General anesthesia and normal sleep affect brain in an amazingly similar way as consciousness fades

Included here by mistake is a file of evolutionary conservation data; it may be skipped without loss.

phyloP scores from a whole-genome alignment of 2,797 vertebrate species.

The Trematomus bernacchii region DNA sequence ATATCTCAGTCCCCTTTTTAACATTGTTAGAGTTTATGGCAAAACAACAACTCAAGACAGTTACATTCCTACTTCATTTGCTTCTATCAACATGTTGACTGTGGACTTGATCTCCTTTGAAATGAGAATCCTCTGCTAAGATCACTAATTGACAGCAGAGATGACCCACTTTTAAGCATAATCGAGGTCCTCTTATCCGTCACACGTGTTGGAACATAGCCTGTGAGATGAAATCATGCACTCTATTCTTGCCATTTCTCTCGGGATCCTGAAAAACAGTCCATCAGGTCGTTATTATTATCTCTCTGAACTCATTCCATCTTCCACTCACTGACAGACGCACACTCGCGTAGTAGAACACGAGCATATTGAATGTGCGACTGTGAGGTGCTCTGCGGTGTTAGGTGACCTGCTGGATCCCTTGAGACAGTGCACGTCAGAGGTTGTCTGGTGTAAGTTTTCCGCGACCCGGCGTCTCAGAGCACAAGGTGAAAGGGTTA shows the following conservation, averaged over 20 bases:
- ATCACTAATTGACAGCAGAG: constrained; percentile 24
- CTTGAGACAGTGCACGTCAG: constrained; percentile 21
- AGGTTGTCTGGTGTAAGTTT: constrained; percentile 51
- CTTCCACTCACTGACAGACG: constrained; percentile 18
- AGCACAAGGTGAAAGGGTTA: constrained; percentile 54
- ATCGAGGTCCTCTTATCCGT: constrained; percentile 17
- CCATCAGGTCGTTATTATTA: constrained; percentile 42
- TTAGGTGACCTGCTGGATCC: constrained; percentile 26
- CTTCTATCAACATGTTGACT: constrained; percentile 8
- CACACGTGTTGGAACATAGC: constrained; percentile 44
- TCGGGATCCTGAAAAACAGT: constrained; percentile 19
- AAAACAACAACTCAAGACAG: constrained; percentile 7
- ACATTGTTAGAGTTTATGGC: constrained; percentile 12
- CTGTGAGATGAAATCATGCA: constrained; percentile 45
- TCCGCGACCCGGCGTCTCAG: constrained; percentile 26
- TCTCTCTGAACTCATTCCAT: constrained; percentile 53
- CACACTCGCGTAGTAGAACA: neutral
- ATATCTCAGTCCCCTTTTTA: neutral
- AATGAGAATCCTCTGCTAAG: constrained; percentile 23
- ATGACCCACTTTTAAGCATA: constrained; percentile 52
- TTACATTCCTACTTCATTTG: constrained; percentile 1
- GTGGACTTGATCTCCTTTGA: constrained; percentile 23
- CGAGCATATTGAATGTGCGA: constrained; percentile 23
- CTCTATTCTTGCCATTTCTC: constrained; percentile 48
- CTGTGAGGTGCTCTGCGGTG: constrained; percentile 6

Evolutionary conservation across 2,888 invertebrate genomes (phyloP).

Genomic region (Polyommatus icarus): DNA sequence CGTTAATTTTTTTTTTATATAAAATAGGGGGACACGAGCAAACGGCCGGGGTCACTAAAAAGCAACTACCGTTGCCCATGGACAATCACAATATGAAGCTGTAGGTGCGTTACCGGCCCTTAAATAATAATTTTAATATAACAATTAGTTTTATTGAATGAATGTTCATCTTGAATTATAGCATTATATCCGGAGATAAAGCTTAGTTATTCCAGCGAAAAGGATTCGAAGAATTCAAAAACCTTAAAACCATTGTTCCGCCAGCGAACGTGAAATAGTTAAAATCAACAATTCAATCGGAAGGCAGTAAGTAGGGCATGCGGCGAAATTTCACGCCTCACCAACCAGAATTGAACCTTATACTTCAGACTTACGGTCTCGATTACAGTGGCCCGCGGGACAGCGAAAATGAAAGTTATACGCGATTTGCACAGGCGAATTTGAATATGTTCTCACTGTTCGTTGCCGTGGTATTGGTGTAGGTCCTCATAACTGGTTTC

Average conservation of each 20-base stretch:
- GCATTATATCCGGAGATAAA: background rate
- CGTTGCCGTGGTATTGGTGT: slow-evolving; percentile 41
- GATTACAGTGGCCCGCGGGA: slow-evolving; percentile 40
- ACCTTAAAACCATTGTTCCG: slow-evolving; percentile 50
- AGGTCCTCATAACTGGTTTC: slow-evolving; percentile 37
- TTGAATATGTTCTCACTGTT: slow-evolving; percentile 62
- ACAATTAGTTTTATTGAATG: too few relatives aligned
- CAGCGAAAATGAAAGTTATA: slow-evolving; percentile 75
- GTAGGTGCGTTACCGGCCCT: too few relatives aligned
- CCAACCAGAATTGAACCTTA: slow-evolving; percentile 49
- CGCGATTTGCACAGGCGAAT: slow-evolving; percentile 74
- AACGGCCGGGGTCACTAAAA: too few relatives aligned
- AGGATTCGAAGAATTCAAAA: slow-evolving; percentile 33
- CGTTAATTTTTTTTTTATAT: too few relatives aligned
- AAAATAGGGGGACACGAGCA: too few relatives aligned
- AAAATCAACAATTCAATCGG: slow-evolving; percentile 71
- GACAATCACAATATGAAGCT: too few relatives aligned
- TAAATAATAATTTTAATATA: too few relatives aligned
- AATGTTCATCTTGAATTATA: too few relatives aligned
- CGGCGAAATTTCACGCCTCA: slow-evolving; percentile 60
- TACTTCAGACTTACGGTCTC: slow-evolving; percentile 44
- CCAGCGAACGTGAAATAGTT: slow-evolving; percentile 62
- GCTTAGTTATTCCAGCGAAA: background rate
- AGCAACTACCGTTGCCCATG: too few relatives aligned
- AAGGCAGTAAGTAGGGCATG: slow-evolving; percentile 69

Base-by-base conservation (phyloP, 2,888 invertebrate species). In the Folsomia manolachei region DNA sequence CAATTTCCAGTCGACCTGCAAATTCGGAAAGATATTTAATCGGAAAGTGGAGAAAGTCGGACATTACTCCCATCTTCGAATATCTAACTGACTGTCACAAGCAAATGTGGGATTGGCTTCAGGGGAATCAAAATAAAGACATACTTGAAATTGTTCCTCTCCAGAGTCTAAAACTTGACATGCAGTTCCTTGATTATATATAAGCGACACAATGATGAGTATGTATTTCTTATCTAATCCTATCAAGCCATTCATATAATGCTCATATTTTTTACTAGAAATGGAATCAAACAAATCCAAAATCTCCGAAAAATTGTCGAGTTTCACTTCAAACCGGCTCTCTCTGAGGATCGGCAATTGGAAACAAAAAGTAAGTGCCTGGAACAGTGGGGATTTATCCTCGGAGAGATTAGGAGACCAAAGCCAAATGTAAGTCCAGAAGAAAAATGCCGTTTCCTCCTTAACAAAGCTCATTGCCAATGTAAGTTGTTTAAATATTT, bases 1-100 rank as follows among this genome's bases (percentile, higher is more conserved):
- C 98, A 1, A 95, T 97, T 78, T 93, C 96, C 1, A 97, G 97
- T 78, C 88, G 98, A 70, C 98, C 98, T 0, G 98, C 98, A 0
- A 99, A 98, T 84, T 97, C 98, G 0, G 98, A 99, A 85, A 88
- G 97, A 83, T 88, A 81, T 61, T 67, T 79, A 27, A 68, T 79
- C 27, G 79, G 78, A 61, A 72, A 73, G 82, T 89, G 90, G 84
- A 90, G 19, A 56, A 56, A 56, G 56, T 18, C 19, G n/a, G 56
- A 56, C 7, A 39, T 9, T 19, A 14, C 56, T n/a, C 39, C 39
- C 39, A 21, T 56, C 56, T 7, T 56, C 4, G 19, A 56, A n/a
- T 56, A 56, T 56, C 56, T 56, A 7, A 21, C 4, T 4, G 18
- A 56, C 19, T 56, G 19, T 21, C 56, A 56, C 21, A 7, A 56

What happens in the brain when our conscious awareness of the surrounding world and of ourselves fades during general anesthesia and normal sleep? This fundamental question was studied with novel experimental designs and functional brain imaging by Finnish scientists. They succeeded in separating the specific changes related to consciousness from the more widespread overall effects, commonly misinterpreted as the neural correlates of consciousness. The effects of anesthesia and sleep on brain activity turned out to be surprisingly similar. These novel findings point to a common central core brain network that is fundamental for human consciousness. Explaining the biological basis of human consciousness is one of the greatest challenges of science. While the loss and return of consciousness, as regulated by drugs or physiological sleep, have been employed as model systems in the study of human consciousness, previous research results have been confounded by many experimental…